Counter-parties may be able to require those on the other side of their transaction to provide more of the downgraded bonds as collateral-backing obligations. This could slow some transactions and make markets less “efficient” than they might be otherwise.
Perhaps the most surprising result of a downgrade could be a rally in U.S. Treasurys.
Investors selling off riskier assets would need to put the proceeds somewhere, and bonds are likely to benefit. The need to provide more collateral to counter-parties would also increase the demand for Treasurys.
The old rule that investors buy Treasurys when seeking liquidity and safety might still apply, creating the very odd effect of U.S. bonds rallying in the face of a downgrade.
The Federal Reserve has a dual mandate: price stability and full employment. Anything that threatens to destabilize markets would likely provoke a response from the Fed.
Some possible responses:
The U.S. Treasury and the Federal Deposit Insurance Corp. (FDIC) could provide backstops to almost anything they see as irrationally under stress, such as money market funds, bank debt, and insurance company obligations.
The traditional arguments about moral hazard wouldn’t apply, since the government likes the kind of moral hazard that encourages people to buy its debt.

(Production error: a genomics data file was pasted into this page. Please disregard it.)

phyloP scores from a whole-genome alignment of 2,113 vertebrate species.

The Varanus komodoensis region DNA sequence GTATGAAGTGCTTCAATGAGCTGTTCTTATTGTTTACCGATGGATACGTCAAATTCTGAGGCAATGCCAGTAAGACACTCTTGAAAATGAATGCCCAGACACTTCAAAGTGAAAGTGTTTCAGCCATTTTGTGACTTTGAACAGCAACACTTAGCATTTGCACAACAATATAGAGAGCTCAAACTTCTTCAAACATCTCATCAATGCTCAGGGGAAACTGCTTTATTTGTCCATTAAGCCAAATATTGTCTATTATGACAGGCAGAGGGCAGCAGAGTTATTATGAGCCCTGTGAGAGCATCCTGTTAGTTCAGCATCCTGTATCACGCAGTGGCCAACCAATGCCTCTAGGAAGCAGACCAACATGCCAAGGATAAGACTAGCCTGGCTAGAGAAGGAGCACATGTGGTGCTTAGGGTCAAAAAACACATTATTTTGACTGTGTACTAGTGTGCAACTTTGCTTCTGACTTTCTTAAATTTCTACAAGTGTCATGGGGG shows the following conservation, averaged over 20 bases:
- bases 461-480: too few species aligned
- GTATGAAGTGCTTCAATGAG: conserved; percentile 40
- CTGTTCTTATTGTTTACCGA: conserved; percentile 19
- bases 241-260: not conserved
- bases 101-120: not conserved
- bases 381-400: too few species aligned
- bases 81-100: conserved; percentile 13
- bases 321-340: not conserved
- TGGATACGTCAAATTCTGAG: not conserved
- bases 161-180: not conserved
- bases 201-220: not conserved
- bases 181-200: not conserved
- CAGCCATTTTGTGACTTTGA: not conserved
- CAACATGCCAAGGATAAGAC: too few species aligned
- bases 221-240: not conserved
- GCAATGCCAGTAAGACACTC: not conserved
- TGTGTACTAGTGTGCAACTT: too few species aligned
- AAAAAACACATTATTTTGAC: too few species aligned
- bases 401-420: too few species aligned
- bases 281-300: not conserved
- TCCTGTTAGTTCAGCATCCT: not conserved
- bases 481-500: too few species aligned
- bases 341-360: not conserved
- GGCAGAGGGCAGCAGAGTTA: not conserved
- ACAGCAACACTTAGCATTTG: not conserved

S&P downgraded Japan's credit rating in 2002. Many investors figured it would mean that Japanese bond prices would fall and interest-rates would rise. They rose a bit—but far less than the doom-sayers thought.
Betting against Japan's bonds became known as the "trade of death," because it doomed so many people.
The most important thing to keep in mind is that there’s a technical term for people who tell you that they know with 100 percent certainty what will happen in the event of a downgrade.
We call them "liars."
We’re in unprecedented territory, so all we have are educated guesses. Investors need to be cautious, agile and well-informed to protect themselves from unexpected outcomes.
The one thing we know for certain is that there are likely to be surprises ahead.